YOUR GO-TO SOURCE FOR ANALYSIS OF ISSUES AFFECTING THE PHARMA & BIOTECH SECTORS

The need for alternative sources of alcohol for hand sanitizer products continues to grow in response to the coronavirus (COVID-19) pandemic. Following its March 20 guidance, which allowed companies not previously registered to produce over-the-counter hand sanitizer to do so, the FDA released additional guidance on what conditions should be met for the manufacture of alcohol for hand sanitizer products. Kathleen Sanzo, Jacqueline Berman, and Alexandre Gapihan itemize those conditions in their recently authored LawFlash.

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Our FDA lawyers discuss provisions in the Coronavirus Aid, Relief, and Economic Security (CARES) Act that are of particular concern and interest for the pharmaceutical, medical device, animal drug, and food industries, as well the potential effects of the stimulus package, in this recent LawFlash.

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In its March 20 guidance, FDA addresses postmarket adverse event reporting for drugs, biologics, medical devices, combination products, and dietary supplements during a pandemic. Kathleen Sanzo, Jacqueline Berman, Michele Buenafe, and Dennis Gucciardo explain the guidance in this LawFlash.

As we reported on Health Law Scan, the Centers for Medicare and Medicaid Services (CMS) issued an Open Payments COVID-19 Announcement on March 25, citing its plans to exercise enforcement discretion regarding the late or incomplete submission of Program Year 2019 data in some cases.

Through FDA’s Policy for Certain REMS Requirements During COVID-19 Public Health Emergency, FDA provides temporary relief from laboratory testing and imaging requirements for certain drugs and biologics subject to REMS with those specific prerequisites. These relaxed requirements will allow patients continued access to their medications during social distancing. Rebecca Dandeker and Jacqueline Berman dissect the new policy in their recently authored LawFlash.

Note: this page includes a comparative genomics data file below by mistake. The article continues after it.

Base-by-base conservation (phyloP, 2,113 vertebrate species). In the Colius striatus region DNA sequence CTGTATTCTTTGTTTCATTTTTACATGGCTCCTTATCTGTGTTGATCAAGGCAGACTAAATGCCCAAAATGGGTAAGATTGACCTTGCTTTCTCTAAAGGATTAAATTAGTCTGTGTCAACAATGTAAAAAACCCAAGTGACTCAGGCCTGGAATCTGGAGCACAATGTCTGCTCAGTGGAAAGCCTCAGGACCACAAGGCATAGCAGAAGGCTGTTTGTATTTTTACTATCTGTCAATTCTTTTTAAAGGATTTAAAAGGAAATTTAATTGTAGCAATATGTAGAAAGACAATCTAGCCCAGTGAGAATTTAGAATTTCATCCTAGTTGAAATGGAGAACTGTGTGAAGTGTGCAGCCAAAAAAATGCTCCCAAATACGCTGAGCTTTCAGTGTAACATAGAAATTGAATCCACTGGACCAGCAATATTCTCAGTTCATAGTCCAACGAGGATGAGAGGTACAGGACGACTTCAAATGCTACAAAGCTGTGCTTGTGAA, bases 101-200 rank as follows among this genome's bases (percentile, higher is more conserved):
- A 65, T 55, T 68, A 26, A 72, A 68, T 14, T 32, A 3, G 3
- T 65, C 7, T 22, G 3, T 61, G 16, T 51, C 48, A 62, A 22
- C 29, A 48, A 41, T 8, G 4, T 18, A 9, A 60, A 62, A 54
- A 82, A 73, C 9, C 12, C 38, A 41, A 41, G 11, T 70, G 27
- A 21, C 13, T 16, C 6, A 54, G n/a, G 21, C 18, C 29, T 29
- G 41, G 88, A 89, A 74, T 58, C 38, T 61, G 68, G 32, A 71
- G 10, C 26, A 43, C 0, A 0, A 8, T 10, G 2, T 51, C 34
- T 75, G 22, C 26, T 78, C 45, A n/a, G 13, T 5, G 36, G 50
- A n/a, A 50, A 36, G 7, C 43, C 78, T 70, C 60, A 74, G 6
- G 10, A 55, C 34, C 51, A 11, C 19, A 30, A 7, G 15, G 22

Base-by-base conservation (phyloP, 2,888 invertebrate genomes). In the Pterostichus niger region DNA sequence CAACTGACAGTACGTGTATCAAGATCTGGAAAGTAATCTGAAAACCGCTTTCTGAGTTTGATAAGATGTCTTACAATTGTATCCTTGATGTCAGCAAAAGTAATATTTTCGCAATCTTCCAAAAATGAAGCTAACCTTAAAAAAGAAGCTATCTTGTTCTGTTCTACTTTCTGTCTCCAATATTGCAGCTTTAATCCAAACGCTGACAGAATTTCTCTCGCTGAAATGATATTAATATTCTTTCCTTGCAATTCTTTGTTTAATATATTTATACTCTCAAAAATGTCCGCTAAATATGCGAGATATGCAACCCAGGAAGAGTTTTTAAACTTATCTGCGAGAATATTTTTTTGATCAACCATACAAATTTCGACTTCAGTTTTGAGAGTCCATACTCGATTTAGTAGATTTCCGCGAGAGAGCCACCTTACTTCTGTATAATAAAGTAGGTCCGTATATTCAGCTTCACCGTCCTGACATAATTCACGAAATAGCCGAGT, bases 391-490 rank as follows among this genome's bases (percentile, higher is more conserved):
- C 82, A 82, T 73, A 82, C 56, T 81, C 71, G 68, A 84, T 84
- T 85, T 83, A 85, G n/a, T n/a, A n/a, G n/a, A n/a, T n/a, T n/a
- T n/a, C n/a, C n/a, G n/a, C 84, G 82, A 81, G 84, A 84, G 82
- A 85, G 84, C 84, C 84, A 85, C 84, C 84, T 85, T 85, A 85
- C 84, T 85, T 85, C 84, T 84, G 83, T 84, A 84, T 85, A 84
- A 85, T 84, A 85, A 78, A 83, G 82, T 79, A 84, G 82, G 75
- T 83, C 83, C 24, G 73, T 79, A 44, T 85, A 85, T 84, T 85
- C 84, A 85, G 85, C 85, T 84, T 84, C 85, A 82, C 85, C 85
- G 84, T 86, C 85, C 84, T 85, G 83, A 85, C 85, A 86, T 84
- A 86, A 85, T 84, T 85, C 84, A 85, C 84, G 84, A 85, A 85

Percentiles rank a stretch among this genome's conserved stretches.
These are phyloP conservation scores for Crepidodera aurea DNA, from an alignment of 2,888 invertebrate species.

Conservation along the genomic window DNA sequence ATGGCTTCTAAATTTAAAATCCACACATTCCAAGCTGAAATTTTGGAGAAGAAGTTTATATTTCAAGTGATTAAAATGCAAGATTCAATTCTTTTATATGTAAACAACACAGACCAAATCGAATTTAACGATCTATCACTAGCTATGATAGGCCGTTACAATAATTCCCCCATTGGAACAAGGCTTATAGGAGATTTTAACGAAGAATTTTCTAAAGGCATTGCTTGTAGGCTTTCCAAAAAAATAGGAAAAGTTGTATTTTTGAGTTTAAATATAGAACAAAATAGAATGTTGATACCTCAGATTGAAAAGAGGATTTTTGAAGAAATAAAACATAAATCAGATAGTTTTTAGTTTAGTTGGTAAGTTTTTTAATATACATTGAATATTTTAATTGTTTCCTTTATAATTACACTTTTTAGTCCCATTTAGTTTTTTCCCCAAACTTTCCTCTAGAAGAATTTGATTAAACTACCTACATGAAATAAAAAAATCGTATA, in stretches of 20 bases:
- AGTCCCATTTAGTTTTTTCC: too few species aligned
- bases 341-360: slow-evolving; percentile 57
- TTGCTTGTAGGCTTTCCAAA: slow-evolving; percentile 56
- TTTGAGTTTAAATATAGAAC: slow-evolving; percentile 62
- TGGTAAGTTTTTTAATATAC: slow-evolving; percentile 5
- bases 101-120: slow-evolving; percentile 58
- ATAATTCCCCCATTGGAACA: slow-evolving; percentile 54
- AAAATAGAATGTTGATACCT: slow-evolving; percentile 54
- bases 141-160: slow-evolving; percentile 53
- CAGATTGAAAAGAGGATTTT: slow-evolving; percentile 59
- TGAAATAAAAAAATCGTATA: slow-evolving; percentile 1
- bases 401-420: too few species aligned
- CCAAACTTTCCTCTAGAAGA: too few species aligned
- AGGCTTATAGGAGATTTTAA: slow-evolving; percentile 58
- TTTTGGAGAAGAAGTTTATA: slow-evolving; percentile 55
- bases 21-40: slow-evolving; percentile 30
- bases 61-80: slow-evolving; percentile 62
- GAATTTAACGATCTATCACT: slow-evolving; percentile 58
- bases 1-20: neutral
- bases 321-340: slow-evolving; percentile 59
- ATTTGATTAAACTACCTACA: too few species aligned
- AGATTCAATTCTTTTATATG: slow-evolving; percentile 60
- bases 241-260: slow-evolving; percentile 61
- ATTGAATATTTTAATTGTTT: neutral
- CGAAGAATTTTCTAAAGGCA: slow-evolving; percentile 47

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In light of the growing coronavirus (COVID-19) public health challenge, the FDA issued guidance on March 18 on general considerations for conducting clinical trials of medical products during the COVID-19 pandemic.

The guidance aims to “assist sponsors in assuring the safety of trial participants, maintaining compliance with good clinical practice (GCP), and minimizing risks to trial integrity.”

Partners Kathleen Sanzo and Jacqueline Berman provide key takeaways from the guidance in this LawFlash.

The FDA issued guidance on March 20 for the manufacture of hand sanitizers by companies not previously registered to make OTC drugs. The guidance comes in response to hand sanitizer shortages during the coronavirus (COVID-19) emergency, particularly among employers in the healthcare and essential services sectors where employees are still present or interacting with consumers. Morgan Lewis lawyers Kathleen Sanzo and Jacqueline Berman authored a lawflash detailing issues for manufacturers and purchasers under the new policy.

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The FDA announced on March 18 that it is suspending onsite routine domestic inspections in an effort to slow the spread of the coronavirus (COVID-19) and help flatten the pandemic curve. This announcement follows a March 10 guidance that routine foreign inspections were suspended. For-cause inspections will proceed if deemed “mission-critical.” Dennis Gucciardo, Michele Buenafe, and Jaqueline Berman address the tools that FDA will use to oversee the safety and quality of FDA-regulated products during this emergency in their recently authored LawFlash.

Read the full LawFlash.

With the increasing numbers of coronavirus (COVID-19) cases and the declaration of a global pandemic by the World Health Organization, the pharmaceutical and biotech industries are assessing how this situation may impact business operations.

Some areas that companies should consider include the following:

  • Supply chain disruption, including active pharmaceutical ingredient (API) and excipient shortages
  • Drug shortages and related FDA notices
  • FDA inspection priority shifts
  • Potential impacts on import surveillance
  • Delays in FDA’s review of pending drug applications
  • Possible impacts on clinical trials and necessary changes to relevant trial documents
  • The impact on drug promotion and new risks created by the changing landscape

For further analysis, please see our March 13 LawFlash, Potential Impact of Coronavirus (COVID-19) on the Pharmaceutical and Biotech Industries.

The US Nuclear Regulatory Commission (NRC) and state agencies oversee the possession and use of radiopharmaceuticals and medical devices containing radioisotopes. In this regard, the NRC recently issued two information notices in response to medical events arising from the administration of radiopharmaceuticals.

The first, Information Notice 2019-11, alerts medical-use licensees to four strontium (Sr)-82/rubidium (Rb)-82 generator elution events that resulted in patients receiving concentrations of Sr-82 and Sr-85 in excess of regulatory requirements. The IN describes four separate events in which approximately 90 patients were administered Rb-82 chloride for cardiac imaging that contained Sr-82 and Sr-85 concentrations in excess of the regulatory limits identified in 10 CFR § 35.204.